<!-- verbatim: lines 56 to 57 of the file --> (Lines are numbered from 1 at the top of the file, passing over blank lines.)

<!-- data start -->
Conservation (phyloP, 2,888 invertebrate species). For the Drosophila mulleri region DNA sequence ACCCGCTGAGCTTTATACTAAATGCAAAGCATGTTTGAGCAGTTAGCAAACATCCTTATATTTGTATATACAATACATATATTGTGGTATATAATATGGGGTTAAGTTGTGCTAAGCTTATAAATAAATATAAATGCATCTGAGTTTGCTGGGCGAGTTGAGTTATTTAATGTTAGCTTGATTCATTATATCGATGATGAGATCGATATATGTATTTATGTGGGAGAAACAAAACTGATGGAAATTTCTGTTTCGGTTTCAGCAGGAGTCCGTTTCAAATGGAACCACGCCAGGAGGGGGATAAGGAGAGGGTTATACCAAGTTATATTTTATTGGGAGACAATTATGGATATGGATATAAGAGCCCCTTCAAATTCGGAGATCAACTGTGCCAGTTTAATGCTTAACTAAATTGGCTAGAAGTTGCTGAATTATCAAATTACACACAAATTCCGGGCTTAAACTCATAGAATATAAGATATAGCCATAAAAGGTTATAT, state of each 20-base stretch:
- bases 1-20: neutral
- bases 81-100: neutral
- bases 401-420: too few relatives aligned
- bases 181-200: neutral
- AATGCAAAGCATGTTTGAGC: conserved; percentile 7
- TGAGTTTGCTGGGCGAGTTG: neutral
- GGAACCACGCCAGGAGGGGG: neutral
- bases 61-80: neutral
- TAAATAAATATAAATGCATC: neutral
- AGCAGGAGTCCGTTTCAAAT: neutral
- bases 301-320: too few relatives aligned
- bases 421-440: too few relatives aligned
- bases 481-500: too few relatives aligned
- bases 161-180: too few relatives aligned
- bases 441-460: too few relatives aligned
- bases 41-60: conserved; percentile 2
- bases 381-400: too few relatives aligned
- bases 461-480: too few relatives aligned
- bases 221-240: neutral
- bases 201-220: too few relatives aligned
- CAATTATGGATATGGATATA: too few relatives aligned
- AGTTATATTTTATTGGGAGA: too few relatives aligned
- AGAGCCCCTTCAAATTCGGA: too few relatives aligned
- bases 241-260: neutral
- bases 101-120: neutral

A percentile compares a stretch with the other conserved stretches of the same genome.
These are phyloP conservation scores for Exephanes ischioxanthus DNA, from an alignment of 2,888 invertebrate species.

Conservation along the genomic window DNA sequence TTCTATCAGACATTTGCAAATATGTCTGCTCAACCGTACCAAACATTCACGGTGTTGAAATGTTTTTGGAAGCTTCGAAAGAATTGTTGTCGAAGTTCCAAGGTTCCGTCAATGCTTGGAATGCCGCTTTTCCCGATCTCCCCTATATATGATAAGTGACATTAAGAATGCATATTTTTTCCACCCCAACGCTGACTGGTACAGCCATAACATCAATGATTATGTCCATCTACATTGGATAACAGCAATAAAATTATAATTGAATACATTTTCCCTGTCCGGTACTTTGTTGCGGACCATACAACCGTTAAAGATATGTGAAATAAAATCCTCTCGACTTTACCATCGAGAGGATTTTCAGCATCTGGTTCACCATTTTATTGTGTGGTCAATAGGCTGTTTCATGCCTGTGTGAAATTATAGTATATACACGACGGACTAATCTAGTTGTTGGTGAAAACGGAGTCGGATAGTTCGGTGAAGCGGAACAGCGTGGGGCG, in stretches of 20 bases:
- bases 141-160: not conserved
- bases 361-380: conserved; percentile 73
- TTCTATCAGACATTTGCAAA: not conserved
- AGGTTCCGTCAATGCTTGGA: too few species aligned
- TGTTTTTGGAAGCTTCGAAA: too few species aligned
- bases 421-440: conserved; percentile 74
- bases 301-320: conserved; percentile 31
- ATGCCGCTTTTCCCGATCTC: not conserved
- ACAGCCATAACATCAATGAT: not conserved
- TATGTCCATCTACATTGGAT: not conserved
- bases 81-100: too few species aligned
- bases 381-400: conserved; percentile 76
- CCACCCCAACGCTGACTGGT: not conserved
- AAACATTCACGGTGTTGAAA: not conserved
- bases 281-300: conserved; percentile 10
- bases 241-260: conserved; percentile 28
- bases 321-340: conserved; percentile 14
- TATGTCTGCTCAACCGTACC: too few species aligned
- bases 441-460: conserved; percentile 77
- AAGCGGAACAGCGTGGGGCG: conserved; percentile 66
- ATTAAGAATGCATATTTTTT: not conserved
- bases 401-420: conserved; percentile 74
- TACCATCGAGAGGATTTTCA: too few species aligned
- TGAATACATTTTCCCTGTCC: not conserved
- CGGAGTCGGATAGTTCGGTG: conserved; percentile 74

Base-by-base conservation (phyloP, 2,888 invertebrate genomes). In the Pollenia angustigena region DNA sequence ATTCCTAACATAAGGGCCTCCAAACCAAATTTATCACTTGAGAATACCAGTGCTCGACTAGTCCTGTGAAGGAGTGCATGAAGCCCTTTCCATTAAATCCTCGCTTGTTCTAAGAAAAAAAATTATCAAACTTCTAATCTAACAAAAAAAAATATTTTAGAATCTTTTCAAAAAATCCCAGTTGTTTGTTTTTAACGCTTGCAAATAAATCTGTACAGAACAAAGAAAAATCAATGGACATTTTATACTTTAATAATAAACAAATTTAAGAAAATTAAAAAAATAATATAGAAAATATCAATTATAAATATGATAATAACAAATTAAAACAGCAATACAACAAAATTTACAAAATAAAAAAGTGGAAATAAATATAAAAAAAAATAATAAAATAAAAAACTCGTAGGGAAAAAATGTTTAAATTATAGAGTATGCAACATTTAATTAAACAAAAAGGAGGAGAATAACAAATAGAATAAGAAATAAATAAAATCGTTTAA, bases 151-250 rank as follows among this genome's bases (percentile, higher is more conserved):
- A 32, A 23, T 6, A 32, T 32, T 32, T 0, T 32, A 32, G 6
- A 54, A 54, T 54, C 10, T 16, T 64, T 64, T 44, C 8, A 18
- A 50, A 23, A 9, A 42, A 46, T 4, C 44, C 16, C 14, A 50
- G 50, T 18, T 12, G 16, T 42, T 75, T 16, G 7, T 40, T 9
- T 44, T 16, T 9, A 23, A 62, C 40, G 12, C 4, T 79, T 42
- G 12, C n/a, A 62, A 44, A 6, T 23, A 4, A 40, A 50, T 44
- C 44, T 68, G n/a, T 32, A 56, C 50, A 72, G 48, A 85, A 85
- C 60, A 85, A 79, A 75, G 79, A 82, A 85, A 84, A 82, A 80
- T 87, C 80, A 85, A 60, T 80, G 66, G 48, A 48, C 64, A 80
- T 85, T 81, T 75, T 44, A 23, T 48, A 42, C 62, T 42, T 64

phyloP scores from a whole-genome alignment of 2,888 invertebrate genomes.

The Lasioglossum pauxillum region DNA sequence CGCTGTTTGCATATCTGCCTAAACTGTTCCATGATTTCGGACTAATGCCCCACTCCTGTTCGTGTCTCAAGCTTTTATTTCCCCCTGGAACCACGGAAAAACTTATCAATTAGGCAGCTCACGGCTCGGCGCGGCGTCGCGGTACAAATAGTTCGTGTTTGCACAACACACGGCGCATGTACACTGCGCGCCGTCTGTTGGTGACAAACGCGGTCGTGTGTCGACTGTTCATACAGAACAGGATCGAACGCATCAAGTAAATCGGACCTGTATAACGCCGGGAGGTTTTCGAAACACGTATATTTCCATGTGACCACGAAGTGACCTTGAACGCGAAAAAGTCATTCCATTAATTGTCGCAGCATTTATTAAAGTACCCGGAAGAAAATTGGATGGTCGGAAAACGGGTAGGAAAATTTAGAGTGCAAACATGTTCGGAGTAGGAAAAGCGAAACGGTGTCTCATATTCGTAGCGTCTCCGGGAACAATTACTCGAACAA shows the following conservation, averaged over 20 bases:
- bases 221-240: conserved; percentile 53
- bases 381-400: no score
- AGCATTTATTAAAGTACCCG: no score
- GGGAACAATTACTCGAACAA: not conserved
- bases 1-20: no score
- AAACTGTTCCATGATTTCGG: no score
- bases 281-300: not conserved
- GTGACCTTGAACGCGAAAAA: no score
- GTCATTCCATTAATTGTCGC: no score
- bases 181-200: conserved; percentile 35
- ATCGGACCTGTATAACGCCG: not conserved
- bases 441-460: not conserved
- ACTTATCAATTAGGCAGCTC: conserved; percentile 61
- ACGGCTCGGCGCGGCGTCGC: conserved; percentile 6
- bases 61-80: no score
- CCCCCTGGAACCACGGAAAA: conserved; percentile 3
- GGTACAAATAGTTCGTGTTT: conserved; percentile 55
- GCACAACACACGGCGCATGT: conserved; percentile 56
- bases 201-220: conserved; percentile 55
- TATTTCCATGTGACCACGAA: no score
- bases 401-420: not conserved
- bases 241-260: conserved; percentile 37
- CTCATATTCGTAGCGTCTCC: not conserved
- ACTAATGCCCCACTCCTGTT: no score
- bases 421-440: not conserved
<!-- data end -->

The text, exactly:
- A 32, A 23, T 6, A 32, T 32, T 32, T 0, T 32, A 32, G 6
- A 54, A 54, T 54, C 10, T 16, T 64, T 64, T 44, C 8, A 18